Consider the initial value problem

(a) Using definite integration, show that the integrating factor for the differential equation can be written as

and that the solution to the initial value problem is

(b) Obtain an approximation to the solution at x = 1 by using numerical integration (such as Simpson’s rule, Appendix C) in a nested loop to estimate values of µ(x) and, thereby, the value of

[Hint: First, use Simpson’s rule to approximate µ (x) at x = 0.1, 0.2,…, 1. Then use these values and apply Simpson’s rule again to approximate

(c) Use Euler’s method (Section 1.4) to approximate the solution at x = 1, with step sizes h = 0.1 and 0.05.

[A direct comparison of the merits of the two numerical schemes in parts (b) and (c) is very complicated, since it should take into account the number of functional evaluations in each algorithm as well as the inherent accuracies.]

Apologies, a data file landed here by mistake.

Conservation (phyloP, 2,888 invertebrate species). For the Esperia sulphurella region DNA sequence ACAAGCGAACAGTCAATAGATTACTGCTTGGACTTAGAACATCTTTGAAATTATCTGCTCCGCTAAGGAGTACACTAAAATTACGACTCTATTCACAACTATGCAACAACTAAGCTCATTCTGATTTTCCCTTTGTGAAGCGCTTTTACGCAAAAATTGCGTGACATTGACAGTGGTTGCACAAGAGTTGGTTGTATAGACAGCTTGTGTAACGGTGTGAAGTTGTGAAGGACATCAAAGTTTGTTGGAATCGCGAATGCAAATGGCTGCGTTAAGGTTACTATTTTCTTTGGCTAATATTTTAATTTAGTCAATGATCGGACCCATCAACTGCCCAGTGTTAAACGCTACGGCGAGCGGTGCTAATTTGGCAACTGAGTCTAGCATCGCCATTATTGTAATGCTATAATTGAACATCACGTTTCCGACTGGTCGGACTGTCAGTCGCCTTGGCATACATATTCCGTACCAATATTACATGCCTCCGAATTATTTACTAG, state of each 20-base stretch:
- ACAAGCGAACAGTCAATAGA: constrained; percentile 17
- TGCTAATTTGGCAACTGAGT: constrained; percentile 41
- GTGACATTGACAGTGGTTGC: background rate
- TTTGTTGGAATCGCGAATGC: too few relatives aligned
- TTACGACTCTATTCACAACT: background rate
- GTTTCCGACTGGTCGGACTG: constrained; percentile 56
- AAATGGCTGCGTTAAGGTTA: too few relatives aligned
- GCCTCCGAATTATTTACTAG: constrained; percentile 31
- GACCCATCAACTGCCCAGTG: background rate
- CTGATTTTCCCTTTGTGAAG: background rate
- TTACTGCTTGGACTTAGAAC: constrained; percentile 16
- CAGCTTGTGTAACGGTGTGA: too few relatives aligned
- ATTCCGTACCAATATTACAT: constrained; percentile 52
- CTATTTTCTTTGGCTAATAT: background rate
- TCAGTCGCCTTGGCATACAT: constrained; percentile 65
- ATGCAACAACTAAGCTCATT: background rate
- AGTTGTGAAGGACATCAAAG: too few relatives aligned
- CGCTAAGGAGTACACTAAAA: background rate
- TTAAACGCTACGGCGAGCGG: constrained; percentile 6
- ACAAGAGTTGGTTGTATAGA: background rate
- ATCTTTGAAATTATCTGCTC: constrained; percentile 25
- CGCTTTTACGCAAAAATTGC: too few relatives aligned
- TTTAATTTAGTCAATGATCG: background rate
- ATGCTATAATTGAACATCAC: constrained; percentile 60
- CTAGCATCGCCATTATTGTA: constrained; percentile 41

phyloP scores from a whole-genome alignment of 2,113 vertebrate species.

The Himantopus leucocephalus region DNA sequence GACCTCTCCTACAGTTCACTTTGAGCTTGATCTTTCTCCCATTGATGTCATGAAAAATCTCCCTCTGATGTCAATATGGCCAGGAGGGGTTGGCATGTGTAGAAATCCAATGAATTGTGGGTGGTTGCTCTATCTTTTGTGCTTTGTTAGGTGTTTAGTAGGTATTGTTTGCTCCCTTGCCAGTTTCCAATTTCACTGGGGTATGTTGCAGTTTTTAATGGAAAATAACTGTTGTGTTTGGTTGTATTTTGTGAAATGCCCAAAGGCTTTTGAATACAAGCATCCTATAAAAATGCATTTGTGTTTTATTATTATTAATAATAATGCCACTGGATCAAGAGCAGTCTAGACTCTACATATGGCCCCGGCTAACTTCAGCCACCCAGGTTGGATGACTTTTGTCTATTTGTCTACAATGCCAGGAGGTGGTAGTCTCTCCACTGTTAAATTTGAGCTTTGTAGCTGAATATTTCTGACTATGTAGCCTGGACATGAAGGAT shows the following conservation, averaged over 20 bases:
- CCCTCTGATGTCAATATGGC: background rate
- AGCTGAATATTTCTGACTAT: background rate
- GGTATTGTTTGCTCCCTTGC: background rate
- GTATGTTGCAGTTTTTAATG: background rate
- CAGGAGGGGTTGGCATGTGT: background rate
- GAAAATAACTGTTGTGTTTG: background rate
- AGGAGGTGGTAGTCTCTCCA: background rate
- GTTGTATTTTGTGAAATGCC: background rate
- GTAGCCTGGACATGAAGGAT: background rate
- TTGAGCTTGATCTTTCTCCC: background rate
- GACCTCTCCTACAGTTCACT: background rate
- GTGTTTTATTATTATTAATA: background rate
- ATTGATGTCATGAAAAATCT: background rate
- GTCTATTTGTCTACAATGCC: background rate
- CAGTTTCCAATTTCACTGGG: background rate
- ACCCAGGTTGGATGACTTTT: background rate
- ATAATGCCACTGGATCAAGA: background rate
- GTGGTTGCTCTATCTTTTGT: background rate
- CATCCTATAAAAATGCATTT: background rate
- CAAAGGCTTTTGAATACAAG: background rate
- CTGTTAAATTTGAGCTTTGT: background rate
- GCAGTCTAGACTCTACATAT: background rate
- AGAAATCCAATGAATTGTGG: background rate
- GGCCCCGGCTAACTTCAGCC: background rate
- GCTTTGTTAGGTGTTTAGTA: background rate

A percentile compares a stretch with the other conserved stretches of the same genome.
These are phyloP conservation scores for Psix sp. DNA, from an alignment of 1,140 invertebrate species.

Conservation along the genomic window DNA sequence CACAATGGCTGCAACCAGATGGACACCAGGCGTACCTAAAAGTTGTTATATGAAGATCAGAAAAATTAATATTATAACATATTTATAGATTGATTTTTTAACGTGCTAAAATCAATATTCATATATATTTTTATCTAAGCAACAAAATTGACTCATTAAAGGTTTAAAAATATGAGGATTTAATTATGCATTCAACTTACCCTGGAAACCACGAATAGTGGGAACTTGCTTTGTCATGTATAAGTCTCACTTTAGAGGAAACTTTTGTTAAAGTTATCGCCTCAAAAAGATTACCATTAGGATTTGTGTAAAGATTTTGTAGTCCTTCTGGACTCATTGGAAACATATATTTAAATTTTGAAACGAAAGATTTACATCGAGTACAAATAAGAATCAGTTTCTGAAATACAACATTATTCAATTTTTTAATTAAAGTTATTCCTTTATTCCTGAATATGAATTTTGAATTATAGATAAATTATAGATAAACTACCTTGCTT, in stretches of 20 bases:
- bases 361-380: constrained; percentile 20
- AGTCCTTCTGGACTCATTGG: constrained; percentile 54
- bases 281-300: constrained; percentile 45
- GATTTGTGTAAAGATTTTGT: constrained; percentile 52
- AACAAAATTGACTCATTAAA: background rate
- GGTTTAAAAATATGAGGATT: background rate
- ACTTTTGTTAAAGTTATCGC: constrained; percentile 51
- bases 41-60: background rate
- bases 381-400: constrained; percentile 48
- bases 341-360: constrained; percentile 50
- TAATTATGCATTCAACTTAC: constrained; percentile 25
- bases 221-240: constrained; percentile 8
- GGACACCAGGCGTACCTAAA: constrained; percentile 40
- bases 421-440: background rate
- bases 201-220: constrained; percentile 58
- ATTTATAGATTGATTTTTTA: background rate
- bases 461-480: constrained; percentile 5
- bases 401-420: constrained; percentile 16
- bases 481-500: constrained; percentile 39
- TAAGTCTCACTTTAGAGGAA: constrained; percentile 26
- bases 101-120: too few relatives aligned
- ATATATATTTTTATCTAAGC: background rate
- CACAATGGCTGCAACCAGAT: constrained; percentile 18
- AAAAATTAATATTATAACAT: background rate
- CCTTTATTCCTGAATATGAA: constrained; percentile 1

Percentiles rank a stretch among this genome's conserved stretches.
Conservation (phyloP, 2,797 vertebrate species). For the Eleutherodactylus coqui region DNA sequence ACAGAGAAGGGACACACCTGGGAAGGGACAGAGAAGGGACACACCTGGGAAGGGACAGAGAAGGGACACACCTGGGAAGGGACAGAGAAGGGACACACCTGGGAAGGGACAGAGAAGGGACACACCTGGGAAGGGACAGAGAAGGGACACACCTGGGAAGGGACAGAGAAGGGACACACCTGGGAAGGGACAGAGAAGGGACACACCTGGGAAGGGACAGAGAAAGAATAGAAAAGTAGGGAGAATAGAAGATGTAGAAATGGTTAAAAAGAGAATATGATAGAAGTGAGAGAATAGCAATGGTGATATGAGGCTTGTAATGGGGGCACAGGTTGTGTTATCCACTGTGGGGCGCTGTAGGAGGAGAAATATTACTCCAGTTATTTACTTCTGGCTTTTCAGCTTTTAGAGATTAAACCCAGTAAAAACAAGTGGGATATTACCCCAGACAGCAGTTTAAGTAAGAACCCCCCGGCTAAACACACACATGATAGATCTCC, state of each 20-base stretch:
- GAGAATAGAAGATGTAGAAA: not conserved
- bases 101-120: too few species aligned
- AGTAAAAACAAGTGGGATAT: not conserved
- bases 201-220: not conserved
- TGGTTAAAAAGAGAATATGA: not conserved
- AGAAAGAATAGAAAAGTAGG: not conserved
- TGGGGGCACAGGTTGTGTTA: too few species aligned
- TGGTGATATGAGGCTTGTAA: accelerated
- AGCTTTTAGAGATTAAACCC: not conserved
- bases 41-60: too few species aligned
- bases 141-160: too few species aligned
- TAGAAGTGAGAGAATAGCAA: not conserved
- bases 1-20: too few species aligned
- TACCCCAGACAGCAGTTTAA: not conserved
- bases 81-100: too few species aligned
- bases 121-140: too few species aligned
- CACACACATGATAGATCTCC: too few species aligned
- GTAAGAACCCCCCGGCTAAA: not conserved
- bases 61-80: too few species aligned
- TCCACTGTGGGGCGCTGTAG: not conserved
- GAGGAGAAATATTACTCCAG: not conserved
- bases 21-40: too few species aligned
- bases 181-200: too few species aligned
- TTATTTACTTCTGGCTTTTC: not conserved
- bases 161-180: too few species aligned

Step 1</p>

In this problem we have to that the integrating factor for the differential equation can be written as

Step 2</p>

Method of solving linear Equations

Now, we have to calculate the integrating factor

So, multiplying the standard equation by

Last step we have to integrate the last equation with respect to y and divide by

Step 3</p>

In the Question it is given that initial value problem

The given is of the form of

Now, we have to calculate the integration factor

If we let t be the variable then the upper limit be and dx change to dt

Step 4</p>

So, multiplying the standard equation by

Last step we have to integrate the last equation from limit and divide by